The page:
It’s the annual Awards Season for movies, and as a voting member of the Directors Guild of America for almost 50 years, I get a lot of screening invitations in the mail, and a fair number of DVDs, too. Also, lots of warnings to not let these discs out of my hands and to destroy them after viewing.
And as it comes time to vote, I went through the list of 466 eligible films, all the way from Abraham Lincoln: Vampire Hunter to Zero Dark Thirty. In choosing a title for a movie, many producers opt for brevity and simplicity, as in Lincoln, or Flight, or Skyfall. Sometimes a very fine movie comes along with a really awkward title: The Perks of Being a Wallflower (PG-13), directed by Stephen Chbosky and based on his own 1999 young-adult novel, is a case in point. The film may have not made it to your local theater, but by all means put it on your Netflix queue or find a way to see it when it goes to video. Here’s a case where a title change, perhaps to just Wallflower, could have made a difference in attracting theater bookings and audiences.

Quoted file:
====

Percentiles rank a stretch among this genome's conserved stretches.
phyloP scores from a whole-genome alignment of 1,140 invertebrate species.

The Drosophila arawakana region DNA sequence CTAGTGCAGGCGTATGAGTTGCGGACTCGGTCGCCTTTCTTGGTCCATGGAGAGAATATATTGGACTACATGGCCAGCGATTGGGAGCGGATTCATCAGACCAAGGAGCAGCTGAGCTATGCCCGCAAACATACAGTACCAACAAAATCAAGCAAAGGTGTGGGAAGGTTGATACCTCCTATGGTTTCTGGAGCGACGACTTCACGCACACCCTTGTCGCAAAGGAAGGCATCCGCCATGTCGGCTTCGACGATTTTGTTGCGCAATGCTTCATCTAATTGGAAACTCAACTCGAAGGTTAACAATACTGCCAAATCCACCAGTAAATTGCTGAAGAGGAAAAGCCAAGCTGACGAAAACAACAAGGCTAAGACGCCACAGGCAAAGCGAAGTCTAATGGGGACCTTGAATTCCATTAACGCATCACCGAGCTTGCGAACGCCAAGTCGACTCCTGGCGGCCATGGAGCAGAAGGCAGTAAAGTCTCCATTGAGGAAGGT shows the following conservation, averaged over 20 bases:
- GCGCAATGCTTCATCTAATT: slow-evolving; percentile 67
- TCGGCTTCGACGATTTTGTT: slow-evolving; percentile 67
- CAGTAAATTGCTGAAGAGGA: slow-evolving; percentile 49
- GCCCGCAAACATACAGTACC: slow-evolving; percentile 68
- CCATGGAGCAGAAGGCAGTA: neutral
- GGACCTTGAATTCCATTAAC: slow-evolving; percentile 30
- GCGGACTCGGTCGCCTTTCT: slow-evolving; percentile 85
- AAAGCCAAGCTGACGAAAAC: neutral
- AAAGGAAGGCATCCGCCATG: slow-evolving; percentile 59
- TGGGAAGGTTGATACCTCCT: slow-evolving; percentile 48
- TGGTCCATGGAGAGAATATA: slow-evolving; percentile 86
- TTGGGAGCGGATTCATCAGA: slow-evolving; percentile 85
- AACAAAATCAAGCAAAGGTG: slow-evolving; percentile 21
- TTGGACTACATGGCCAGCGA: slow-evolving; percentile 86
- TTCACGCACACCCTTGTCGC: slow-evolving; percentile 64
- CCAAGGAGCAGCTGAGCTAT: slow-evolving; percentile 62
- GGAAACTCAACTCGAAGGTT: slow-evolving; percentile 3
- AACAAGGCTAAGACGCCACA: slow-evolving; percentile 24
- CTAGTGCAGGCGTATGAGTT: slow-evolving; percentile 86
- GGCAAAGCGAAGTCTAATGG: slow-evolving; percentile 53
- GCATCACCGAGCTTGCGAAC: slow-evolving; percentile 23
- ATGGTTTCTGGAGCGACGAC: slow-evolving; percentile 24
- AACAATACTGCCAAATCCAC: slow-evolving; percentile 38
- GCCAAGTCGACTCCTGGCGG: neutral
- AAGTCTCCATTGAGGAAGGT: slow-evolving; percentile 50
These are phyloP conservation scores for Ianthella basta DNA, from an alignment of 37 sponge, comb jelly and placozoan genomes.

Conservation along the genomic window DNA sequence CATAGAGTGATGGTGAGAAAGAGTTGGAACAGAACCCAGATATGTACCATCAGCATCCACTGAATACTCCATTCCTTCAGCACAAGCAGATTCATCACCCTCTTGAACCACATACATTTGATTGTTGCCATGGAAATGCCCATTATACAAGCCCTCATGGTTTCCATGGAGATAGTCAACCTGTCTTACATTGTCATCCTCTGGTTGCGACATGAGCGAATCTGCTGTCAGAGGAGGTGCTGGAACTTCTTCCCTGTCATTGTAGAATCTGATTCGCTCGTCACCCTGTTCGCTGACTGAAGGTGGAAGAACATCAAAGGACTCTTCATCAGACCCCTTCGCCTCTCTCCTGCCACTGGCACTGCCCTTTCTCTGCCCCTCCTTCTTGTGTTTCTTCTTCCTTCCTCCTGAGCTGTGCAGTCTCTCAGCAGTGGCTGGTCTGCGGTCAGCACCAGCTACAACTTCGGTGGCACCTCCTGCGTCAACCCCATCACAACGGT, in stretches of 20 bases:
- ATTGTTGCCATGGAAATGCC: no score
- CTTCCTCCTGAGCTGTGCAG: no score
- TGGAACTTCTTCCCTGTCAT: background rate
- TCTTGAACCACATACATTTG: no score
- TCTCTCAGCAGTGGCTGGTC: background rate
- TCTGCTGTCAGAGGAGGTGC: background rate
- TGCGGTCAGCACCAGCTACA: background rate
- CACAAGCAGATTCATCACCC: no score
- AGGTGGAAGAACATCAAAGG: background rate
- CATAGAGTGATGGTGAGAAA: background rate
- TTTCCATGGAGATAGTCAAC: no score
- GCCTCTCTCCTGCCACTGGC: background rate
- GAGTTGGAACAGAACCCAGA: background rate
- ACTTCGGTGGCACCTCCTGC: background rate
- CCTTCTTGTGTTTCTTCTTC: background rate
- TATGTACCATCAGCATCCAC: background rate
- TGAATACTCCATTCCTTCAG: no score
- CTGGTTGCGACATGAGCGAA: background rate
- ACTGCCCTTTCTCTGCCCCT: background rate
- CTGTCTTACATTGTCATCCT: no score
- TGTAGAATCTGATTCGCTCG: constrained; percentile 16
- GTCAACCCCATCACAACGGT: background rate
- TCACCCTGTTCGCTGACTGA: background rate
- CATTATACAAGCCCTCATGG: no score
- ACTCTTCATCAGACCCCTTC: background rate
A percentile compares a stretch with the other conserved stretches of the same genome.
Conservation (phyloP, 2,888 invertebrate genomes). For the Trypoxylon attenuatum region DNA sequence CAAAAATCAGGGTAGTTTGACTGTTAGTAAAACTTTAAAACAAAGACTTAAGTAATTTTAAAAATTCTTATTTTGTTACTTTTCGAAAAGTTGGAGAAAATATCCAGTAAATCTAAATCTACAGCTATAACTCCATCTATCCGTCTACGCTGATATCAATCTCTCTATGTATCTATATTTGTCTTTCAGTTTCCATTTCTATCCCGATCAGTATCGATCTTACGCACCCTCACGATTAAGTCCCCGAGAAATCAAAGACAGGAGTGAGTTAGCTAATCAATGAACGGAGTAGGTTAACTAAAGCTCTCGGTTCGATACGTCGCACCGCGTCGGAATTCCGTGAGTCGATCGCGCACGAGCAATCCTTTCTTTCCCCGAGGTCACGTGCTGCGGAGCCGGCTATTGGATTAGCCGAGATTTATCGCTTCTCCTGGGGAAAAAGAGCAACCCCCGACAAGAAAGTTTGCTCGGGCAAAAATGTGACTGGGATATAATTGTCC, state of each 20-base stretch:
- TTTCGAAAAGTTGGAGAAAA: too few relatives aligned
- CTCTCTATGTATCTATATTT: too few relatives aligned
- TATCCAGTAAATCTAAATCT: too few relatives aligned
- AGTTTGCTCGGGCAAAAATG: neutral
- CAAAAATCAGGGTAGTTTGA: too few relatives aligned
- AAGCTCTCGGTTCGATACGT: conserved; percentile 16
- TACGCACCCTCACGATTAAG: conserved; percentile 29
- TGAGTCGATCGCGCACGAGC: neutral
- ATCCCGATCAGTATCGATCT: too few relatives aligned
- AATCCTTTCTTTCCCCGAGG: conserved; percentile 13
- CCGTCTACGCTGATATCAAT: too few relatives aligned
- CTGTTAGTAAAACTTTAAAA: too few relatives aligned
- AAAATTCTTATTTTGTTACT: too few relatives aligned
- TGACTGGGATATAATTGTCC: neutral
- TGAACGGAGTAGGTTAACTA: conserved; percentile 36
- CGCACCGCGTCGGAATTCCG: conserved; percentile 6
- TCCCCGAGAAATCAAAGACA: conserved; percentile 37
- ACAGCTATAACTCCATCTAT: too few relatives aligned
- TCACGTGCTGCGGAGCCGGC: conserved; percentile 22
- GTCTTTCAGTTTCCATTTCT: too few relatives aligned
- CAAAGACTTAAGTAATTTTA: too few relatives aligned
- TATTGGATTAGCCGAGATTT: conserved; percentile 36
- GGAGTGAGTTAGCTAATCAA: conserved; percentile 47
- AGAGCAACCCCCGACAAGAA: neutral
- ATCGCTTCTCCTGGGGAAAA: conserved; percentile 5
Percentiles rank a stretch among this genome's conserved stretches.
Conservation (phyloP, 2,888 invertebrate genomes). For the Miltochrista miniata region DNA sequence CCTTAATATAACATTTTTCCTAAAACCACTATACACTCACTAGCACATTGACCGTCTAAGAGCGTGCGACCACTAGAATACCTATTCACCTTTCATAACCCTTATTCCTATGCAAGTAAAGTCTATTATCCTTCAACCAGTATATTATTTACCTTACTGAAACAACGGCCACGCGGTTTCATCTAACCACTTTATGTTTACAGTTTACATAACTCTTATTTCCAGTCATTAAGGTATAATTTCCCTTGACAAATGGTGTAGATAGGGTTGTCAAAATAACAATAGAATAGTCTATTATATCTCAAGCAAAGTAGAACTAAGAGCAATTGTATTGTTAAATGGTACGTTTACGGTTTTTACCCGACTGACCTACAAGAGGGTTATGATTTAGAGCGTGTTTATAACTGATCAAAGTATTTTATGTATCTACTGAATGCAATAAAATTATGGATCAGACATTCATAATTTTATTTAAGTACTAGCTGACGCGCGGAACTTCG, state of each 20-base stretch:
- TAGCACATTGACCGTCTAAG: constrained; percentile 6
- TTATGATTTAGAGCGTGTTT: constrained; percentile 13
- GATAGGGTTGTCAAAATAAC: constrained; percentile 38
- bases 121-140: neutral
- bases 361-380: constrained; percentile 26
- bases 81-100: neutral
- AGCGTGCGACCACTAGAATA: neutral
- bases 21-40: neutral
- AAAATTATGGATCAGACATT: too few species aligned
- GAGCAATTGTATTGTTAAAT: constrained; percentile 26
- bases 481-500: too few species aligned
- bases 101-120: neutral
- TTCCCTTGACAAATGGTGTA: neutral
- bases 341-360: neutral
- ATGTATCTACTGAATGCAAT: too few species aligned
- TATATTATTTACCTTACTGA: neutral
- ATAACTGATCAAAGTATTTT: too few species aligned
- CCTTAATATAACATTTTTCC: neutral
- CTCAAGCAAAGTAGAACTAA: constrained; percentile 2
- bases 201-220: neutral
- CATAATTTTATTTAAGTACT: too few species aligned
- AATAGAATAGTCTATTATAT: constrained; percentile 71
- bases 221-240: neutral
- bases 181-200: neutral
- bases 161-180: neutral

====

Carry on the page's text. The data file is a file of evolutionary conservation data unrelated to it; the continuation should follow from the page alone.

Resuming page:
On the other hand, citing the heading of this post, there’s another strange (more than that, really) title in the eligibility list – Nipples & Palm Trees. If you really need to know more (I’d recommend against it), the trailer is on YouTube, and is most certainly Not Safe For Work.